Modes and duration
- Full-time: 1 year
- Part-time: 2 years
Tuition Fees (2015/16)
- £9,015 (FT) £4,530 (PT)
- £17,510 (FT) £8,755 (PT)
- All applicants:
- 1 August 2015
A minimum of an upper second-class Bachelor's degree in a relevant subject from a UK university or an overseas qualification of an equivalent standard.
English language requirement: Good
If your education has not been conducted in the English language, you will be expected to demonstrate evidence of an adequate level of English proficiency.
International applicants can find out the equivalent qualification for their country by selecting from the list below.
Select your country:
Equivalent qualifications for Algeria
By the end of the programme, students will be able to understand and apply a planning process based on the recognition of a sites values and of its interest groups, or stakeholders. They will also learn practical methods for the physical conservation of different categories of archaeological sites.
Students undertake modules to the value of 180 credits.
The programme consists of a core module (30 credits), optional modules (60 credits), an optional work placement and a research dissertation (90 credits).
- Managing Archaeological Sites
- World Rock Art: From Paleolithic to the Present
- Issues in Conservation: Context of Conservation
- Cultural Heritage and Development
- Critical Perspectives on Cultural Heritage
- Conservation in Practice: Preventative Conservation
- Conservation in Practice: Conservation Management
- Archaeologies of Modern Conflict
- Archaeological Approaches to the Human Use of Space
- Archaeology and Education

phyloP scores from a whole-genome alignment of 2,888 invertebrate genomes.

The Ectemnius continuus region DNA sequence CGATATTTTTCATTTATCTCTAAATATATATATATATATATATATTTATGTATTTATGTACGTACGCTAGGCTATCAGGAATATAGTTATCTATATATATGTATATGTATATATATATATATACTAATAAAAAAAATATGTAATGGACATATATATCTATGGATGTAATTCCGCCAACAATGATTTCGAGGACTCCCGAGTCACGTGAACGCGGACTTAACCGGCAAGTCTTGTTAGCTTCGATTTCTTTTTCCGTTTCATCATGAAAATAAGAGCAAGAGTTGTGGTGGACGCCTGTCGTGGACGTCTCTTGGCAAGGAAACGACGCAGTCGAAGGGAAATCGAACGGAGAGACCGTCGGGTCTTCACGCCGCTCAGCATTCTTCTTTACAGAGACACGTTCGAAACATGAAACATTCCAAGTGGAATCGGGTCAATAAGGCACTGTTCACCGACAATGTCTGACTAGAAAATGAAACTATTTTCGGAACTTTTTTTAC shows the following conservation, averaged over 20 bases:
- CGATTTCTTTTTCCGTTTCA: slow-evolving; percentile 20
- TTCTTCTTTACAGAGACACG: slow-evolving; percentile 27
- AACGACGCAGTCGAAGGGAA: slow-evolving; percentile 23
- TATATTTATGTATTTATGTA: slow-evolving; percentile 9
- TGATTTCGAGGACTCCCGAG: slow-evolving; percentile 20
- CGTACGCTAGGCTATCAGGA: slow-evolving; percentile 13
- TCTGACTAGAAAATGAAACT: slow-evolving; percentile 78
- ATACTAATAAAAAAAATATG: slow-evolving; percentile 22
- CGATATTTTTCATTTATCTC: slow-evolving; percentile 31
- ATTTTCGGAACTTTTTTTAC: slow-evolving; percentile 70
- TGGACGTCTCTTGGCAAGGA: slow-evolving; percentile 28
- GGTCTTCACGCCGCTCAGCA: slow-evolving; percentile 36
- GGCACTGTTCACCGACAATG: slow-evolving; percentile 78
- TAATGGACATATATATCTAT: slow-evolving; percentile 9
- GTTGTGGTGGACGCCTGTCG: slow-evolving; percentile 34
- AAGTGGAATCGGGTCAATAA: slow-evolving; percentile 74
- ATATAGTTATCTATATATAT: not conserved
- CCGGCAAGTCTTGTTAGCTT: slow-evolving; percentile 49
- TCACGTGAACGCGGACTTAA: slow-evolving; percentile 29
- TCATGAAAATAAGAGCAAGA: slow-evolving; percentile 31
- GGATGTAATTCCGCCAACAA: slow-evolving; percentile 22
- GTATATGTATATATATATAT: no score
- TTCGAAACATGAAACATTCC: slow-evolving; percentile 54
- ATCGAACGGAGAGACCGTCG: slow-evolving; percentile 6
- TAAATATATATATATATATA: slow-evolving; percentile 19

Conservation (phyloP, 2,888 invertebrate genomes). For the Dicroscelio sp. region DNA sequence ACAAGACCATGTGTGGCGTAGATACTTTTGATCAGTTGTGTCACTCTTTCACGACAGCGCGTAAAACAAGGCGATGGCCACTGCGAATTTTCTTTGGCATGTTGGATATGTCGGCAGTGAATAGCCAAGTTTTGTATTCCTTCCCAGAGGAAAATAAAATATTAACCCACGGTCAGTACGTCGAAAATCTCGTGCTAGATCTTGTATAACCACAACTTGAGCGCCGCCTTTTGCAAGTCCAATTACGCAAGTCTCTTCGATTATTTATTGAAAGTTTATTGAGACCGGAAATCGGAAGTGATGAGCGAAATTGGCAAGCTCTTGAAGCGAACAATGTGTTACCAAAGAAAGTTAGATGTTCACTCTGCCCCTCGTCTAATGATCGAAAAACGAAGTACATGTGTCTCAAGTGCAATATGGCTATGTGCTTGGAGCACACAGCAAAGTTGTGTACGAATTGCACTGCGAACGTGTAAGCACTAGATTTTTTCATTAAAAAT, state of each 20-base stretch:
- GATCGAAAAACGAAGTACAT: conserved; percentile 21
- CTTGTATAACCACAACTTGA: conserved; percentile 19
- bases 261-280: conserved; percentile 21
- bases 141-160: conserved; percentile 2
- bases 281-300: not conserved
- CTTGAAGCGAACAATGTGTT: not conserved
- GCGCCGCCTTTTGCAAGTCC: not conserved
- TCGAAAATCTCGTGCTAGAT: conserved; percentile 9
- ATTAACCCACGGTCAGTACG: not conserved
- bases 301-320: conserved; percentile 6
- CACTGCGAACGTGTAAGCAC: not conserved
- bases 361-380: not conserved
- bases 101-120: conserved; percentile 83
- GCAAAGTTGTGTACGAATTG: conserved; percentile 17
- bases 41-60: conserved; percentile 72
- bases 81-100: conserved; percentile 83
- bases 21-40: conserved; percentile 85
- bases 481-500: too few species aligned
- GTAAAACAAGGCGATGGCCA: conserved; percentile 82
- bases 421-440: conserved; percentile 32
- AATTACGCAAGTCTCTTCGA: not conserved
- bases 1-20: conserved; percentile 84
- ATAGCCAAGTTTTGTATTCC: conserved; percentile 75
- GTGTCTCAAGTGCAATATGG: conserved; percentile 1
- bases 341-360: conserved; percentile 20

- Applied Archaeology in the UK
- Antiquities and the Law
- Themes in Urban Archaeology
- The Archaeology of Complex Urban Sites: Analytical and Interpretative Techniques
- Public Archaeology
- Museum and Site Interpretation
- Managing Museums
- Issues in Conservation: Understanding Objects
- Geographic Information Systems in Archaeology II
- Geographic Information Systems in Archaeology I
- Cultural Memory
All students undertake an independent research project which culminates in a dissertation of 15,000 words.
Teaching and Learning
The programme is delivered through a combination of lectures, seminars, practical demonstrations and site visits. It includes an optional three week placement in an appropriate organisation or on-site project. Assessment is through essays, project reports, projects and practicals (depending on the options chosen), and the dissertation.
UK and EU students are eligible to apply for Arts and Humanities Research Council funding.
A small number of IoA Masters Award bursaries, normally in the region of £1,000, are available each year.
More scholarships are listed on the scholarships website
Students who have taken this degree in the last few years have gone on to work in policy areas and project areas for national and international organisations, such as English Heritage, the NAtional Trust, ICOMOS and UNESCO. They have also worked in development control, heritage consultancies (such as Atkins Global), museums, site interpretation and education. Many students have also gone on to further research in academic institutions around the world, such as Stanford, Athens and Leiden, or here at UCL.